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Recently I accidentally formatted an EXT4 partition to FAT. I got into a panic. After a long journey through a dark wood in which my hope was fading I could recover my partition and it seems ok. After sudo mke2fs -n /dev/sdx introduced some superblocks I picked up one and ran sudo e2fsck -b a_block_number /dev/sdxy and bingo! All my files and directories were put in a lost+found folder.

The question is that are all backup superblocks the same or it is possible one be more updated than another?

The second question is that does reformatting an EXT4 partition to EXT4 overwrite the backup superblocks? (between ourselves, I reformatted the FAT partition again to EXT4 before trying mke2fs and e2fsck)

  • That really depends on what path you took through that wood. In most cases they should be the same after fsck. – Satō Katsura May 13 '17 at 6:43
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All backup superblocks are the same. They are all a copy of the superblock, and are scattered throughout the disk to provide redundancy in case a large contiguous part of the disk is corrupted.

Formatting a partition, even with the same filesystem type, clears the superblock. (It makes sense: the purpose of formatting is to create a clean slate on the partition, so all filesystem metadata is erased.) However, it does not erase the backup superblocks, since there is no need to do so (and your experience confirms this).


EDIT: to answer your comment questions:

How I could recover my partition with the help of e2fsck if formatting it clears the superblocks?

The first format to FAT cleared the superblock but all the files and directories were still there, just non-available because they are not referenced anymore in the filesystem. (Inexperienced users are often surprised by the fact that after formatting a disk, 99% of the content is still there. Therefore, if you plan to sell an used disk, never do a simple format -- securely wipe all content bit by bit!)
mke2fs -n displayed the location of the backup superblock for the ext4 filesystem, which was the filesystem you had before formatting to FAT; that superblock was therefore the "correct" superblock. e2fsck -b applied the superblock found at that location. This allowed the data fragments to be recovered in /lost+found.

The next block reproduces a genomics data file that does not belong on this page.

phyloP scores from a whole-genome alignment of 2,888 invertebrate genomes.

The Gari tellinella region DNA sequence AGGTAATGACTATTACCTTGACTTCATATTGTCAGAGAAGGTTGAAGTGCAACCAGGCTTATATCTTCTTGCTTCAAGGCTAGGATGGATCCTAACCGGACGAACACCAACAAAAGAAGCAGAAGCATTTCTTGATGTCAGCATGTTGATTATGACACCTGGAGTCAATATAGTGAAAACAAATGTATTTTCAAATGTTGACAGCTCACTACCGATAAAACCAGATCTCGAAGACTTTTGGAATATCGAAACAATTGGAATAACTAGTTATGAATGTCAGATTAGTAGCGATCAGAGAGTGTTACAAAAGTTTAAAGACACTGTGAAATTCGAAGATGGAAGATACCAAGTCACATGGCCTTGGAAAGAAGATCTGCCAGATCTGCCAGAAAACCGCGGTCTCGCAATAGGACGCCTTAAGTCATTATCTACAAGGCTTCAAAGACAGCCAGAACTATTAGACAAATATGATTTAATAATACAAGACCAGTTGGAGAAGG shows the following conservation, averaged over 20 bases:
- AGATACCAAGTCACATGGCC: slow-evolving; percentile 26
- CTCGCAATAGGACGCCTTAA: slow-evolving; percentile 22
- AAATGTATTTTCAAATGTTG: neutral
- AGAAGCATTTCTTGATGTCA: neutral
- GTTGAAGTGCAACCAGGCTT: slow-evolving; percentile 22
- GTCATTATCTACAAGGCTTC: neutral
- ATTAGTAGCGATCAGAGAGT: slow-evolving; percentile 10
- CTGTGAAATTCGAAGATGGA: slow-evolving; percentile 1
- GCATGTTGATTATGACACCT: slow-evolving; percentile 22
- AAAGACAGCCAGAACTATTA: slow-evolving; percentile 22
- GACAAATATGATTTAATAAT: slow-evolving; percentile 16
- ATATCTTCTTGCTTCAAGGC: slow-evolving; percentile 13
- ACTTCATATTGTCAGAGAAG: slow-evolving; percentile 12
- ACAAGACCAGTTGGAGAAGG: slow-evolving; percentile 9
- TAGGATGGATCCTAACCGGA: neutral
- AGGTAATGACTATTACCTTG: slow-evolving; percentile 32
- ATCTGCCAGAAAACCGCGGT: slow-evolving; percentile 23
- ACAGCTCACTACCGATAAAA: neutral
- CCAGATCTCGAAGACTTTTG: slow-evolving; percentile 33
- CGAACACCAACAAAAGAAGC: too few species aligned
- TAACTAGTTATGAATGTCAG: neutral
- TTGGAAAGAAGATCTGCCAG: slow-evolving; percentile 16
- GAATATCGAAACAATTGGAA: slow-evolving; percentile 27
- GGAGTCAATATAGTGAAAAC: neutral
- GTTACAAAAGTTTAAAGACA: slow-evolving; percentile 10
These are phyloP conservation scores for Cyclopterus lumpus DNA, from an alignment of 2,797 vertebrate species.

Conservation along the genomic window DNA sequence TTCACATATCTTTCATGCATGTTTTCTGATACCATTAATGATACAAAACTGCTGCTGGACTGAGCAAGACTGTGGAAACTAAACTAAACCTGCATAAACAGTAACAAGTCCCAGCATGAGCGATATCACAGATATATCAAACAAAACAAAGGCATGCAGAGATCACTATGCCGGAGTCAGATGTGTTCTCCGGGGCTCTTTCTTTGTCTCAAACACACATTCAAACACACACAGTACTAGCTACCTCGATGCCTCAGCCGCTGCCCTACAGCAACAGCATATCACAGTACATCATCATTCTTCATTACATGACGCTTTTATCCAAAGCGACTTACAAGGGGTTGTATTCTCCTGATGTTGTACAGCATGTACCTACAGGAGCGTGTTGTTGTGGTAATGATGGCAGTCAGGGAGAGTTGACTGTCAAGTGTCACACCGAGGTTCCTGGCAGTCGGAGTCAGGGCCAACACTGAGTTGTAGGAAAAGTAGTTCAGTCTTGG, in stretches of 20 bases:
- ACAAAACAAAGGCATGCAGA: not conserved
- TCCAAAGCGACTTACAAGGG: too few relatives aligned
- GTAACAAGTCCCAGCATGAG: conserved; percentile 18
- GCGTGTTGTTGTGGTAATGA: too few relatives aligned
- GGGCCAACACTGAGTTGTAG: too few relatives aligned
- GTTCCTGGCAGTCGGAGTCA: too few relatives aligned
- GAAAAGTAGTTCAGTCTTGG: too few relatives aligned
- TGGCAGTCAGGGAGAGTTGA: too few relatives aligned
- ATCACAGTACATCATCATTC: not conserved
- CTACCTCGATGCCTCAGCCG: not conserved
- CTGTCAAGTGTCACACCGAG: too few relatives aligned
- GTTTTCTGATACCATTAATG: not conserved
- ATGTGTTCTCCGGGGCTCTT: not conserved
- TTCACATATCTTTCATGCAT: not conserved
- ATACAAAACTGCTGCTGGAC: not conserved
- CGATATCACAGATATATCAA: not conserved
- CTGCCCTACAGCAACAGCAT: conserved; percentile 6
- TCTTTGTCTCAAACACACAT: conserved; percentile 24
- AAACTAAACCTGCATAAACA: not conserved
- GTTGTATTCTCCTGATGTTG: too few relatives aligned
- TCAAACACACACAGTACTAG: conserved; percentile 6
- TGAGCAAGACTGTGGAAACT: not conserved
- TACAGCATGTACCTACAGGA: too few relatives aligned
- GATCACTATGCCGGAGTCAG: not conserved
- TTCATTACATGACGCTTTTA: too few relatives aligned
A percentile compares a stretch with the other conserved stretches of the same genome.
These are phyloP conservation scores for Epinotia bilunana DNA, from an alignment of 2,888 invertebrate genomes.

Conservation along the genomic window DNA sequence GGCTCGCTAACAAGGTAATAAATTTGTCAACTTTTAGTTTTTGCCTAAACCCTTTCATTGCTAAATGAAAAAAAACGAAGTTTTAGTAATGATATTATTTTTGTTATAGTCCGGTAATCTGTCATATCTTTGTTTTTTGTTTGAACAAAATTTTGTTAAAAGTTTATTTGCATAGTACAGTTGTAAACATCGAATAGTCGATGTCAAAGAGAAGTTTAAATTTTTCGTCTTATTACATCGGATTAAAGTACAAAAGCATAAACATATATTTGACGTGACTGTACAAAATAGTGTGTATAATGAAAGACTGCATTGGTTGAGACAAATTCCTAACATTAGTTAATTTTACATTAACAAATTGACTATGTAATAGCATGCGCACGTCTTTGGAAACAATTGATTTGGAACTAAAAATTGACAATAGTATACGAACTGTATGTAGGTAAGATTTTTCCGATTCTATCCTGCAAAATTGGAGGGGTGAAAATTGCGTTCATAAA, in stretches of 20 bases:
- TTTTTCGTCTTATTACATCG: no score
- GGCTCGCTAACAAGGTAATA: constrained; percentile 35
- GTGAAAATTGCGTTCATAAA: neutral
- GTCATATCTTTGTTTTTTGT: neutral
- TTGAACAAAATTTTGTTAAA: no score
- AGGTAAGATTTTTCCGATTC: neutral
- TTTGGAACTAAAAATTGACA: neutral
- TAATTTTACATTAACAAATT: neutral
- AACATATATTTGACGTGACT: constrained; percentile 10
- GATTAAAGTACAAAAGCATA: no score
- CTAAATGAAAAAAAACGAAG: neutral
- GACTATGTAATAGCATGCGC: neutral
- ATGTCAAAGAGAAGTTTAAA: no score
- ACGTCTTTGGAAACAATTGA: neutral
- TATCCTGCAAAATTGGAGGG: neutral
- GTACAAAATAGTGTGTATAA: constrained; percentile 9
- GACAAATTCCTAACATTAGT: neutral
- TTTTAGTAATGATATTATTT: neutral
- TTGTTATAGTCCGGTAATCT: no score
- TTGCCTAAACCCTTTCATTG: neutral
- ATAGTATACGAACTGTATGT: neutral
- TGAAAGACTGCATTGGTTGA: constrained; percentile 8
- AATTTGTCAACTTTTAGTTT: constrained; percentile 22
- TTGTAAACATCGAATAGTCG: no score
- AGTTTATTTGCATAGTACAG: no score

How formatting say EXT4 to FAT clear the superblock but not the other parts of a filesystem like inodes?

Formatting clears the superblock but not the inodes because inodes are scattered throughout the disk; where exactly is depending on the fs. For instance, space in a EXT2/EXT3 filesystems is split up into blocks, grouped into block groups; inodes are stored just before data blocks in each block group. And as I said before, formatting leaves a very large part of the disk untouched.

when are backup superblocks created? According to SUSE Linux 9 Bible by Justin Davies, "backup superblocks are created when an EXT2 or EXT3 filesystem is created.". So I expect when I reformat my partition the backup superblocks be reformatted.

No, only the main superblock is erased. The backup superblock reside in other locations of the disk and, like metadata (inodes...) and files, are not wiped out by the format, as said before. They might be overwritten by the backup superblocks of the new fs, however; this depends on the new fs type.

  • Thanks @dr01. But how I could recover my partition with the help of e2fsck if formatting it clears the superblocks? – Dante May 19 '17 at 10:50
  • @Dante I've edited my answer to reply. – dr01 May 19 '17 at 12:01
  • Oops! I made a mistake. I meant backup superblocks. I've edited my question. – Dante May 19 '17 at 18:11
  • @Dante Ok, answered again up there :) – dr01 May 20 '17 at 16:42
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    Formatting clears the superblock but not the inodes because inodes are scattered throughout the disk; where exactly is depending on the fs. For instance, space in a EXT2/EXT3 filesystems is split up into blocks, grouped into block groups; inodes are stored just before data blocks in each block group. And as I said before, formatting leaves a very large part of the disk untouched. – dr01 May 23 '17 at 15:27

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